When was wine first decanted? Did the Greeks and Romans pour their wine from amphora into a smaller vessel to then be served at table? Certainly in this country in the seventeenth century glass vessels for wine were imported from Italy and towards the end of the century glass serving bottles and decanter jugs were being produced by George Ravenscroft.
During the early part of the eighteenth century some serving bottles were still produced, but few in number. Most wine containers were green glass wine bottles, often with the owners initials, name and a date applied as a glass seal to the body of the bottle and presumably wine was poured straight from these bottles.
Not until the mid eighteenth century do decanters as we know them become more plentiful, being used for everything from wine to ale and beer. We know this from the splendid series of “labelled” decanters, which were wheel engraved with the name of the contents within a cartouche.
The shapes evolved from the early shaft and globe type to mallet forms and through to elegant shouldered, tapered and club forms. These latter shapes were often decorated with delicate cutting and engraving.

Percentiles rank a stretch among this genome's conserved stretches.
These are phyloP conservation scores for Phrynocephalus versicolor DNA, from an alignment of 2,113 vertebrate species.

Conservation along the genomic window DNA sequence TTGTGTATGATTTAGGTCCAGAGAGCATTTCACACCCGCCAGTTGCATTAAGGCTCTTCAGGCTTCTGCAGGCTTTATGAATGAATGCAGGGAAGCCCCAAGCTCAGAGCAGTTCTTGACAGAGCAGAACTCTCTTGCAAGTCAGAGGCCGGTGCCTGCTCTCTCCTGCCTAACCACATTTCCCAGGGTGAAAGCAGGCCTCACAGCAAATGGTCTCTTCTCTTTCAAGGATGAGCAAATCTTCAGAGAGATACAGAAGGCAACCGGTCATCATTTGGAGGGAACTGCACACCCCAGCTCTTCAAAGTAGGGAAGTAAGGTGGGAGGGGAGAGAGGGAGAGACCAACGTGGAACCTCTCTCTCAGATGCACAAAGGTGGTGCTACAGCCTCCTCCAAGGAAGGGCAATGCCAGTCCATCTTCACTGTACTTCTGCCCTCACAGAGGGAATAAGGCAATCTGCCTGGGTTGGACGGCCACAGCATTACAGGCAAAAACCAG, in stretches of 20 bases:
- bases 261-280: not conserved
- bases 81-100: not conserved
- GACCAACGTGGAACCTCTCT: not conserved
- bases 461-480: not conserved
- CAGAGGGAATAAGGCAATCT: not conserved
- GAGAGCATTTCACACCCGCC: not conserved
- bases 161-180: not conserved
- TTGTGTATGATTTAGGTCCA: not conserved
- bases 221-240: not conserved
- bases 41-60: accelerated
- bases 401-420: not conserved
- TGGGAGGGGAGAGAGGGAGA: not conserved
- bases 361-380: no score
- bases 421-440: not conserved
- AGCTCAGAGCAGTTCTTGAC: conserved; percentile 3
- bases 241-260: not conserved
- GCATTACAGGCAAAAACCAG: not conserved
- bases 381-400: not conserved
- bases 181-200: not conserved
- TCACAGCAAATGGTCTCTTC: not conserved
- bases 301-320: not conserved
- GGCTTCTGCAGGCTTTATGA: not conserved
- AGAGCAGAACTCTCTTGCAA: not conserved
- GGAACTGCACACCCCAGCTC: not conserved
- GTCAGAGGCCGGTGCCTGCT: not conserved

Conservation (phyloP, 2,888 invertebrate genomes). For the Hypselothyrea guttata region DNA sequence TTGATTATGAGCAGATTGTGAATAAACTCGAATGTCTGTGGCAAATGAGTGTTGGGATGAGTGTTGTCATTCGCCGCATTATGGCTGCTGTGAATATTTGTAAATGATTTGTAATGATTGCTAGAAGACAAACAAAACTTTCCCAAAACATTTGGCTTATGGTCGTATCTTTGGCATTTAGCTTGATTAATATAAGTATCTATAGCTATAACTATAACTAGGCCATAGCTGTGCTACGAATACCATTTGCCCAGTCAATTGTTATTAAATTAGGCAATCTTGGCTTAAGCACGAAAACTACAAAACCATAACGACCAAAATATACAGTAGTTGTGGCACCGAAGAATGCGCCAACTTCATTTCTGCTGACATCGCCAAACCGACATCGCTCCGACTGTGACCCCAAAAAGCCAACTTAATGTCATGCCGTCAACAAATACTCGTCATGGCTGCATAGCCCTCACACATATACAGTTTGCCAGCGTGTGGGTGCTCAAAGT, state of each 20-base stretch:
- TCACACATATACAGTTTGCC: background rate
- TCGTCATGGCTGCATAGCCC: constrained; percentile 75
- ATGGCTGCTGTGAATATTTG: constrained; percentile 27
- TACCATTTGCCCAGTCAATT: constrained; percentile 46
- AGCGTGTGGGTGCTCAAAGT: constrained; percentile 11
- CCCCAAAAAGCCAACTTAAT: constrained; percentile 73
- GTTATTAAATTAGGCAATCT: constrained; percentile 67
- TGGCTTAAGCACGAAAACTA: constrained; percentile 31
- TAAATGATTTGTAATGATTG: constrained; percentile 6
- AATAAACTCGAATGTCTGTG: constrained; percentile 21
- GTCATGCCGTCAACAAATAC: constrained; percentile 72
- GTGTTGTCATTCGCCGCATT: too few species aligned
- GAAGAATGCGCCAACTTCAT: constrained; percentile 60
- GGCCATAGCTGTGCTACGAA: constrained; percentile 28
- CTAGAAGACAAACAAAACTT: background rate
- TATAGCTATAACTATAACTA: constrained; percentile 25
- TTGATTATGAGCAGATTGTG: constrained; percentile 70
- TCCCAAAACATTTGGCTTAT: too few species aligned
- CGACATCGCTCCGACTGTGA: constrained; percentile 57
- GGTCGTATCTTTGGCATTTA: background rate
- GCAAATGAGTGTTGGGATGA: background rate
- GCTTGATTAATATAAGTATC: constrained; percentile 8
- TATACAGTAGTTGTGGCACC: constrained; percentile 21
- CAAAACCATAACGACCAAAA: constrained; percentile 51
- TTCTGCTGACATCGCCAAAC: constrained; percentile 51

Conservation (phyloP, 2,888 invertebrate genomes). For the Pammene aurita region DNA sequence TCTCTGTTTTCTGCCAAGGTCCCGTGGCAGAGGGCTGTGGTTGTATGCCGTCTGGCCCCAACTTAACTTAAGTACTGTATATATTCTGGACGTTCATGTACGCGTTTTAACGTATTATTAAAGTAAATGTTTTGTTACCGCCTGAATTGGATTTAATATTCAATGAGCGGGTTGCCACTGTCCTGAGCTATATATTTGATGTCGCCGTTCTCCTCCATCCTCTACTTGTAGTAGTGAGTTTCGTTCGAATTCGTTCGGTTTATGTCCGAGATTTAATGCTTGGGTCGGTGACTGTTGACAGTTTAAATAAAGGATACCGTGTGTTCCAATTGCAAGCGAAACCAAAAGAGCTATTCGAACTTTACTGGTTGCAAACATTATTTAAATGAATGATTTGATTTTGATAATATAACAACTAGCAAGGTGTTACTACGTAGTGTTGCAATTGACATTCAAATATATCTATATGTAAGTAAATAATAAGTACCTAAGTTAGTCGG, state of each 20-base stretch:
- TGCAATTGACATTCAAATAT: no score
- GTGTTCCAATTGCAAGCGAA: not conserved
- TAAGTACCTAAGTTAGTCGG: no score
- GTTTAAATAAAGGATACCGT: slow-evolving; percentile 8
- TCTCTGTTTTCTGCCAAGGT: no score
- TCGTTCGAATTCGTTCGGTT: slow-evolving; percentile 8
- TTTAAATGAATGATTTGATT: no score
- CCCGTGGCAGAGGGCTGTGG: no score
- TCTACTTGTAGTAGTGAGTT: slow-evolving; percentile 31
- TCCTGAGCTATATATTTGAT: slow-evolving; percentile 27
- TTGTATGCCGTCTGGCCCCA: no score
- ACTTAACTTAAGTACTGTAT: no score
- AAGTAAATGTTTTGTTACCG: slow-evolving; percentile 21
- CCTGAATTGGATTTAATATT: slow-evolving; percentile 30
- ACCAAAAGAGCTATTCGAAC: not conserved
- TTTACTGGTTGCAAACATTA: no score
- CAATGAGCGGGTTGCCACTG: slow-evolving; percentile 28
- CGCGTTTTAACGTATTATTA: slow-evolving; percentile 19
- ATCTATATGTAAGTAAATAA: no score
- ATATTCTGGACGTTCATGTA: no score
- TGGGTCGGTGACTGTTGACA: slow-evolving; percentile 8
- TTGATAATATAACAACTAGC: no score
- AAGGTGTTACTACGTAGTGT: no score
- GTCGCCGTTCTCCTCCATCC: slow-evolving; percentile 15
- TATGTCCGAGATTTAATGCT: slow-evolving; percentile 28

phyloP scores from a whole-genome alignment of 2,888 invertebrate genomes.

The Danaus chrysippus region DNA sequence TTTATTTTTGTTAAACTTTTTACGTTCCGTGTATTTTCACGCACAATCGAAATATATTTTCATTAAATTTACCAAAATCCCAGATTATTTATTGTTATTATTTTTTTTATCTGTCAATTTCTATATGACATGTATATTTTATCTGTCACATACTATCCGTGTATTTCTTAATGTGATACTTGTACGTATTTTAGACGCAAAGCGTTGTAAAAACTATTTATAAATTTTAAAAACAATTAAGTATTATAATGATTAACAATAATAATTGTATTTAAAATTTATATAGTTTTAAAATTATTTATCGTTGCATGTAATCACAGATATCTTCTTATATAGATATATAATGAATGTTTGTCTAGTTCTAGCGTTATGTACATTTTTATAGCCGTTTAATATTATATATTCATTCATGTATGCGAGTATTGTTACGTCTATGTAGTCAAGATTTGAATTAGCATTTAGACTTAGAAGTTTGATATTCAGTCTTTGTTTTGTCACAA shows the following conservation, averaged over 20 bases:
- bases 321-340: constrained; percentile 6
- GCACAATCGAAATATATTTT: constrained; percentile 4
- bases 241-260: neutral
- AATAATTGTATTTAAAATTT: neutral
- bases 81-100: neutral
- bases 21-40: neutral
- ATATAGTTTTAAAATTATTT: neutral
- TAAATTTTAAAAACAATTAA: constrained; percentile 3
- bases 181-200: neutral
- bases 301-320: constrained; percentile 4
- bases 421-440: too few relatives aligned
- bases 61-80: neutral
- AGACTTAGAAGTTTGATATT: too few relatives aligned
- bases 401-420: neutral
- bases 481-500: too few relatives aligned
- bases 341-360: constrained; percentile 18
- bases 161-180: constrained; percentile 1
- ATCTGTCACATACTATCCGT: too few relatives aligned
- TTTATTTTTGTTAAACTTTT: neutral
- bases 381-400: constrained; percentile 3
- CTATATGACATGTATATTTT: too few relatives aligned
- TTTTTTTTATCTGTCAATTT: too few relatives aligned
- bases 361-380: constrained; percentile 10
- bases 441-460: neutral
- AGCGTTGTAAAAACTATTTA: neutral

Towards the end of the eighteenth century we encounter another type of “labelled” decanter in sets of three or four. These spirit decanters were coloured blue or green and, more rarely, amethyst or clear with gilded labels for rum, brandy and hollands.
By the beginning of the nineteenth century decanters were being produced in enormous quantities, judging by the numbers that survive today. They were being produced in all sizes; small for spirits, regular for ports and sherries and magnums or larger for wine (or just for show). They ranged from the perfectly plain, three ringed decanter with bullseye stopper through simple cut forms to the most complicated patterns and designs imaginable.
From about 1830 into the early Victorian era the cutting became less intricate and by the mid century shapes reverted to a form of the old shaft and globe, often with hollow or lapidary stoppers. Engraving also reappeared as a decoration and towards the end of the century etching was also used. At about this time the tantalus made its appearance with the usual three square decanters in their lockable stand.
Claret jugs appear from 1800 onwards, basically a decanter with handle and pouring lip, they were certainly not just used for claret as examples exist with gilt port and sherry labels.
Ships decanters with a very broad base and of conical shape were made from the late eighteenth century onwards but by the virtue of the numbers surviving could not have all been used on ships, but must have been a fashionable item.
With the advent of the twentieth century few innovations occurred and most decanters were merely poorly shaped and finished copies of the earlier designs, becoming rather clumsy and debased compared to their elegant predecessors.
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